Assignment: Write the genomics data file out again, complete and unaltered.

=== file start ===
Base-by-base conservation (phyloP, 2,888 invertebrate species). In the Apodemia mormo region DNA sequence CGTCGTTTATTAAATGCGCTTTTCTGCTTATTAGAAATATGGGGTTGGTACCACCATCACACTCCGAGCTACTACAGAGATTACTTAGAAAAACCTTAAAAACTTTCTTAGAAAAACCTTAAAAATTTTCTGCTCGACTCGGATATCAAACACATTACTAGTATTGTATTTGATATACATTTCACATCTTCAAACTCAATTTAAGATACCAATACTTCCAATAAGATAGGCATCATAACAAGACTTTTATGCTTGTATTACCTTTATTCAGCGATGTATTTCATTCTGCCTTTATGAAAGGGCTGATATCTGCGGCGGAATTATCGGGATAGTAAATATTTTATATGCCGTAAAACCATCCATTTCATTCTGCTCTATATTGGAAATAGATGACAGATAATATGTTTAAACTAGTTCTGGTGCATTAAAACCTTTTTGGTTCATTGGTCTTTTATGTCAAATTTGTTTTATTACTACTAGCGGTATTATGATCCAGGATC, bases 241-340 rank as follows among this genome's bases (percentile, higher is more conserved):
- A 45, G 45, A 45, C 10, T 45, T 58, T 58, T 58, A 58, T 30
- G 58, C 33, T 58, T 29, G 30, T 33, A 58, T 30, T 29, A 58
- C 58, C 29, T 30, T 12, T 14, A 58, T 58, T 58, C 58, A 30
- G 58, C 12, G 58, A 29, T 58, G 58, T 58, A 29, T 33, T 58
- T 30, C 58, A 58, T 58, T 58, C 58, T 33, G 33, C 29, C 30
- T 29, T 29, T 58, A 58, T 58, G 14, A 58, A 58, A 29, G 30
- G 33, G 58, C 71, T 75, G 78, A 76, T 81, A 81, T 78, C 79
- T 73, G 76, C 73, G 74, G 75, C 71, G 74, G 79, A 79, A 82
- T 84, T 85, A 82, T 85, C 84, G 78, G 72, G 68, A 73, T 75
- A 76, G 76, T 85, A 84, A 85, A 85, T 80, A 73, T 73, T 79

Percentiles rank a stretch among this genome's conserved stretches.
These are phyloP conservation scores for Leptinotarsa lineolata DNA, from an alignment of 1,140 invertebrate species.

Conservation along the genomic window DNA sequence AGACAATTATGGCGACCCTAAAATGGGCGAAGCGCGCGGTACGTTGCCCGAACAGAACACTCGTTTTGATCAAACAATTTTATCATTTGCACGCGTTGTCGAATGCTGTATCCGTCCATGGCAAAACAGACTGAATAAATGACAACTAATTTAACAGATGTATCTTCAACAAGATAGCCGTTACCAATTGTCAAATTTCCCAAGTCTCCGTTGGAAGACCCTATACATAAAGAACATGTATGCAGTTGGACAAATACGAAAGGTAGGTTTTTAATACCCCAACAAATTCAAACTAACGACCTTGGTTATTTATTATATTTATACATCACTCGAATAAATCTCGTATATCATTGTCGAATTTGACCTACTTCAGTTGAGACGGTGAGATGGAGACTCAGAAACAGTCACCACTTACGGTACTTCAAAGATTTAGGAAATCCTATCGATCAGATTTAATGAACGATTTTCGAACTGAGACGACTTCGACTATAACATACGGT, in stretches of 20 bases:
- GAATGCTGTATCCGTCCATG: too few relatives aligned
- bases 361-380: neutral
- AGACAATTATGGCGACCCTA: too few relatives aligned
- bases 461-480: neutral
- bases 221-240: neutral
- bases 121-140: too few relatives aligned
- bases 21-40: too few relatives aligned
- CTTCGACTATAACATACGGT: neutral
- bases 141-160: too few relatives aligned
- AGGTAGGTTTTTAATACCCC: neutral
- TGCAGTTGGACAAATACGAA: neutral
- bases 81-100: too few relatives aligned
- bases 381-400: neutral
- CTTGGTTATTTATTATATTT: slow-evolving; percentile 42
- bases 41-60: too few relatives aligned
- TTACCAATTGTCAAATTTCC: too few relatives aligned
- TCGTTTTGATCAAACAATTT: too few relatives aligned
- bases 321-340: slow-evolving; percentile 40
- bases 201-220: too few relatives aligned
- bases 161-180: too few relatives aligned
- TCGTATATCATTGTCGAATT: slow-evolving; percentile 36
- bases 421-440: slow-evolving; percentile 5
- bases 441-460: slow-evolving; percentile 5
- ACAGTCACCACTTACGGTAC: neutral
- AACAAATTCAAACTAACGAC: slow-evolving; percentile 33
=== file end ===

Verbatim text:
Base-by-base conservation (phyloP, 2,888 invertebrate species). In the Apodemia mormo region DNA sequence CGTCGTTTATTAAATGCGCTTTTCTGCTTATTAGAAATATGGGGTTGGTACCACCATCACACTCCGAGCTACTACAGAGATTACTTAGAAAAACCTTAAAAACTTTCTTAGAAAAACCTTAAAAATTTTCTGCTCGACTCGGATATCAAACACATTACTAGTATTGTATTTGATATACATTTCACATCTTCAAACTCAATTTAAGATACCAATACTTCCAATAAGATAGGCATCATAACAAGACTTTTATGCTTGTATTACCTTTATTCAGCGATGTATTTCATTCTGCCTTTATGAAAGGGCTGATATCTGCGGCGGAATTATCGGGATAGTAAATATTTTATATGCCGTAAAACCATCCATTTCATTCTGCTCTATATTGGAAATAGATGACAGATAATATGTTTAAACTAGTTCTGGTGCATTAAAACCTTTTTGGTTCATTGGTCTTTTATGTCAAATTTGTTTTATTACTACTAGCGGTATTATGATCCAGGATC, bases 241-340 rank as follows among this genome's bases (percentile, higher is more conserved):
- A 45, G 45, A 45, C 10, T 45, T 58, T 58, T 58, A 58, T 30
- G 58, C 33, T 58, T 29, G 30, T 33, A 58, T 30, T 29, A 58
- C 58, C 29, T 30, T 12, T 14, A 58, T 58, T 58, C 58, A 30
- G 58, C 12, G 58, A 29, T 58, G 58, T 58, A 29, T 33, T 58
- T 30, C 58, A 58, T 58, T 58, C 58, T 33, G 33, C 29, C 30
- T 29, T 29, T 58, A 58, T 58, G 14, A 58, A 58, A 29, G 30
- G 33, G 58, C 71, T 75, G 78, A 76, T 81, A 81, T 78, C 79
- T 73, G 76, C 73, G 74, G 75, C 71, G 74, G 79, A 79, A 82
- T 84, T 85, A 82, T 85, C 84, G 78, G 72, G 68, A 73, T 75
- A 76, G 76, T 85, A 84, A 85, A 85, T 80, A 73, T 73, T 79

Percentiles rank a stretch among this genome's conserved stretches.
These are phyloP conservation scores for Leptinotarsa lineolata DNA, from an alignment of 1,140 invertebrate species.

Conservation along the genomic window DNA sequence AGACAATTATGGCGACCCTAAAATGGGCGAAGCGCGCGGTACGTTGCCCGAACAGAACACTCGTTTTGATCAAACAATTTTATCATTTGCACGCGTTGTCGAATGCTGTATCCGTCCATGGCAAAACAGACTGAATAAATGACAACTAATTTAACAGATGTATCTTCAACAAGATAGCCGTTACCAATTGTCAAATTTCCCAAGTCTCCGTTGGAAGACCCTATACATAAAGAACATGTATGCAGTTGGACAAATACGAAAGGTAGGTTTTTAATACCCCAACAAATTCAAACTAACGACCTTGGTTATTTATTATATTTATACATCACTCGAATAAATCTCGTATATCATTGTCGAATTTGACCTACTTCAGTTGAGACGGTGAGATGGAGACTCAGAAACAGTCACCACTTACGGTACTTCAAAGATTTAGGAAATCCTATCGATCAGATTTAATGAACGATTTTCGAACTGAGACGACTTCGACTATAACATACGGT, in stretches of 20 bases:
- GAATGCTGTATCCGTCCATG: too few relatives aligned
- bases 361-380: neutral
- AGACAATTATGGCGACCCTA: too few relatives aligned
- bases 461-480: neutral
- bases 221-240: neutral
- bases 121-140: too few relatives aligned
- bases 21-40: too few relatives aligned
- CTTCGACTATAACATACGGT: neutral
- bases 141-160: too few relatives aligned
- AGGTAGGTTTTTAATACCCC: neutral
- TGCAGTTGGACAAATACGAA: neutral
- bases 81-100: too few relatives aligned
- bases 381-400: neutral
- CTTGGTTATTTATTATATTT: slow-evolving; percentile 42
- bases 41-60: too few relatives aligned
- TTACCAATTGTCAAATTTCC: too few relatives aligned
- TCGTTTTGATCAAACAATTT: too few relatives aligned
- bases 321-340: slow-evolving; percentile 40
- bases 201-220: too few relatives aligned
- bases 161-180: too few relatives aligned
- TCGTATATCATTGTCGAATT: slow-evolving; percentile 36
- bases 421-440: slow-evolving; percentile 5
- bases 441-460: slow-evolving; percentile 5
- ACAGTCACCACTTACGGTAC: neutral
- AACAAATTCAAACTAACGAC: slow-evolving; percentile 33